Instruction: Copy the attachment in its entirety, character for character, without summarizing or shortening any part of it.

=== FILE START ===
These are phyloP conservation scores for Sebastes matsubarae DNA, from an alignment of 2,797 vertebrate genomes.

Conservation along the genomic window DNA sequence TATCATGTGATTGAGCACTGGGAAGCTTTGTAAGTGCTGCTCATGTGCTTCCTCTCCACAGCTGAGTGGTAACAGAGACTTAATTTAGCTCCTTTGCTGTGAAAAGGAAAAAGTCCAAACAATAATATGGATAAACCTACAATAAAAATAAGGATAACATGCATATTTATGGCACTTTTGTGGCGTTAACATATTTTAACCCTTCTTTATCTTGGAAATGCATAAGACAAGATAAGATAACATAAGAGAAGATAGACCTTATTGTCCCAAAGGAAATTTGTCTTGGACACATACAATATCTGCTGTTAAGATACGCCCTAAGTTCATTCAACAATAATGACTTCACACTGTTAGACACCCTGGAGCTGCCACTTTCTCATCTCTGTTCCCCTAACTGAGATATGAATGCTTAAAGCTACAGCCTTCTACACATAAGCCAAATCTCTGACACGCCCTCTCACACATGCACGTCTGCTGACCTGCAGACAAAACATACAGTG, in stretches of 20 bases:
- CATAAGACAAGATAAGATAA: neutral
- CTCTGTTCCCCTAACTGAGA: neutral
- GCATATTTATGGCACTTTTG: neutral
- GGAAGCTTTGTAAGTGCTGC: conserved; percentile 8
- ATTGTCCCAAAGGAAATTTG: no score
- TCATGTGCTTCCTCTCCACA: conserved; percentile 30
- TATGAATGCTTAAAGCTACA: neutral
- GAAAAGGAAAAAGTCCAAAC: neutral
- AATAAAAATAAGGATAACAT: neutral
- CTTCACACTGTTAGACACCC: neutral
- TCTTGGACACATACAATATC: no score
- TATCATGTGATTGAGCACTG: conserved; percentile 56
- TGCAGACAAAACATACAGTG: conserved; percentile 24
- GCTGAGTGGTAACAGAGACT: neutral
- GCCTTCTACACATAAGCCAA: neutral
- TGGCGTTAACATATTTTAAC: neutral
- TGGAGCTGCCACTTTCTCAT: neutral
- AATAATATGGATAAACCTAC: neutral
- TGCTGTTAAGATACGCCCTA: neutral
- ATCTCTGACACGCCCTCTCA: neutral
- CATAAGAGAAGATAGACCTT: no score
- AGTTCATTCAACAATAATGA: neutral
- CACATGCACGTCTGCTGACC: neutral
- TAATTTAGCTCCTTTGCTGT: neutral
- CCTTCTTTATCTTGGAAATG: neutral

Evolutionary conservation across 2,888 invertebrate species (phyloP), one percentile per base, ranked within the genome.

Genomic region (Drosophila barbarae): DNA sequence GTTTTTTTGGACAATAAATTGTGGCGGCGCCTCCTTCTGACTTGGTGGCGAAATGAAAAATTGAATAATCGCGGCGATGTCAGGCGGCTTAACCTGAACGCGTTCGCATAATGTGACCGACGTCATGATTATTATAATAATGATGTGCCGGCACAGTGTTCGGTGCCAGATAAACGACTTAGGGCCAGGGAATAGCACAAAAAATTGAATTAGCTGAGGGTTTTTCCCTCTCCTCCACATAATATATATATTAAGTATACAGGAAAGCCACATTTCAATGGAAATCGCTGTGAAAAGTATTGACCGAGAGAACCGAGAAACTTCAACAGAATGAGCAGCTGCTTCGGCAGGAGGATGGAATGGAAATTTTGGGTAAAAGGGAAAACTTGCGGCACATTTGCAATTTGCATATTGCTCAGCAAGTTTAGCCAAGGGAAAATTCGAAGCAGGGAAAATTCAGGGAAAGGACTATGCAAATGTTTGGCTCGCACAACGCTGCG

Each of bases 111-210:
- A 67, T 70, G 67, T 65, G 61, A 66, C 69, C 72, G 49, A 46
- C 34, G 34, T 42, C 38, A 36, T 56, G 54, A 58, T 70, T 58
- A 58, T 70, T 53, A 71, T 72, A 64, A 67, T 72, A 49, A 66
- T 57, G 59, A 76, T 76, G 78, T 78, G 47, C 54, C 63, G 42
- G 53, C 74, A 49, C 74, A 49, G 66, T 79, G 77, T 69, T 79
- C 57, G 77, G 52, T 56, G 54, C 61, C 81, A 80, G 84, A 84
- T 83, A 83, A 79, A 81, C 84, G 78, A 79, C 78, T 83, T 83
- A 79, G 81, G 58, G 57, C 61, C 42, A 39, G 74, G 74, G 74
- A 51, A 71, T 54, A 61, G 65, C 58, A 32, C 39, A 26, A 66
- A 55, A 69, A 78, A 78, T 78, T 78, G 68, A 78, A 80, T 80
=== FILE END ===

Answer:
These are phyloP conservation scores for Sebastes matsubarae DNA, from an alignment of 2,797 vertebrate genomes.

Conservation along the genomic window DNA sequence TATCATGTGATTGAGCACTGGGAAGCTTTGTAAGTGCTGCTCATGTGCTTCCTCTCCACAGCTGAGTGGTAACAGAGACTTAATTTAGCTCCTTTGCTGTGAAAAGGAAAAAGTCCAAACAATAATATGGATAAACCTACAATAAAAATAAGGATAACATGCATATTTATGGCACTTTTGTGGCGTTAACATATTTTAACCCTTCTTTATCTTGGAAATGCATAAGACAAGATAAGATAACATAAGAGAAGATAGACCTTATTGTCCCAAAGGAAATTTGTCTTGGACACATACAATATCTGCTGTTAAGATACGCCCTAAGTTCATTCAACAATAATGACTTCACACTGTTAGACACCCTGGAGCTGCCACTTTCTCATCTCTGTTCCCCTAACTGAGATATGAATGCTTAAAGCTACAGCCTTCTACACATAAGCCAAATCTCTGACACGCCCTCTCACACATGCACGTCTGCTGACCTGCAGACAAAACATACAGTG, in stretches of 20 bases:
- CATAAGACAAGATAAGATAA: neutral
- CTCTGTTCCCCTAACTGAGA: neutral
- GCATATTTATGGCACTTTTG: neutral
- GGAAGCTTTGTAAGTGCTGC: conserved; percentile 8
- ATTGTCCCAAAGGAAATTTG: no score
- TCATGTGCTTCCTCTCCACA: conserved; percentile 30
- TATGAATGCTTAAAGCTACA: neutral
- GAAAAGGAAAAAGTCCAAAC: neutral
- AATAAAAATAAGGATAACAT: neutral
- CTTCACACTGTTAGACACCC: neutral
- TCTTGGACACATACAATATC: no score
- TATCATGTGATTGAGCACTG: conserved; percentile 56
- TGCAGACAAAACATACAGTG: conserved; percentile 24
- GCTGAGTGGTAACAGAGACT: neutral
- GCCTTCTACACATAAGCCAA: neutral
- TGGCGTTAACATATTTTAAC: neutral
- TGGAGCTGCCACTTTCTCAT: neutral
- AATAATATGGATAAACCTAC: neutral
- TGCTGTTAAGATACGCCCTA: neutral
- ATCTCTGACACGCCCTCTCA: neutral
- CATAAGAGAAGATAGACCTT: no score
- AGTTCATTCAACAATAATGA: neutral
- CACATGCACGTCTGCTGACC: neutral
- TAATTTAGCTCCTTTGCTGT: neutral
- CCTTCTTTATCTTGGAAATG: neutral

Evolutionary conservation across 2,888 invertebrate species (phyloP), one percentile per base, ranked within the genome.

Genomic region (Drosophila barbarae): DNA sequence GTTTTTTTGGACAATAAATTGTGGCGGCGCCTCCTTCTGACTTGGTGGCGAAATGAAAAATTGAATAATCGCGGCGATGTCAGGCGGCTTAACCTGAACGCGTTCGCATAATGTGACCGACGTCATGATTATTATAATAATGATGTGCCGGCACAGTGTTCGGTGCCAGATAAACGACTTAGGGCCAGGGAATAGCACAAAAAATTGAATTAGCTGAGGGTTTTTCCCTCTCCTCCACATAATATATATATTAAGTATACAGGAAAGCCACATTTCAATGGAAATCGCTGTGAAAAGTATTGACCGAGAGAACCGAGAAACTTCAACAGAATGAGCAGCTGCTTCGGCAGGAGGATGGAATGGAAATTTTGGGTAAAAGGGAAAACTTGCGGCACATTTGCAATTTGCATATTGCTCAGCAAGTTTAGCCAAGGGAAAATTCGAAGCAGGGAAAATTCAGGGAAAGGACTATGCAAATGTTTGGCTCGCACAACGCTGCG

Each of bases 111-210:
- A 67, T 70, G 67, T 65, G 61, A 66, C 69, C 72, G 49, A 46
- C 34, G 34, T 42, C 38, A 36, T 56, G 54, A 58, T 70, T 58
- A 58, T 70, T 53, A 71, T 72, A 64, A 67, T 72, A 49, A 66
- T 57, G 59, A 76, T 76, G 78, T 78, G 47, C 54, C 63, G 42
- G 53, C 74, A 49, C 74, A 49, G 66, T 79, G 77, T 69, T 79
- C 57, G 77, G 52, T 56, G 54, C 61, C 81, A 80, G 84, A 84
- T 83, A 83, A 79, A 81, C 84, G 78, A 79, C 78, T 83, T 83
- A 79, G 81, G 58, G 57, C 61, C 42, A 39, G 74, G 74, G 74
- A 51, A 71, T 54, A 61, G 65, C 58, A 32, C 39, A 26, A 66
- A 55, A 69, A 78, A 78, T 78, T 78, G 68, A 78, A 80, T 80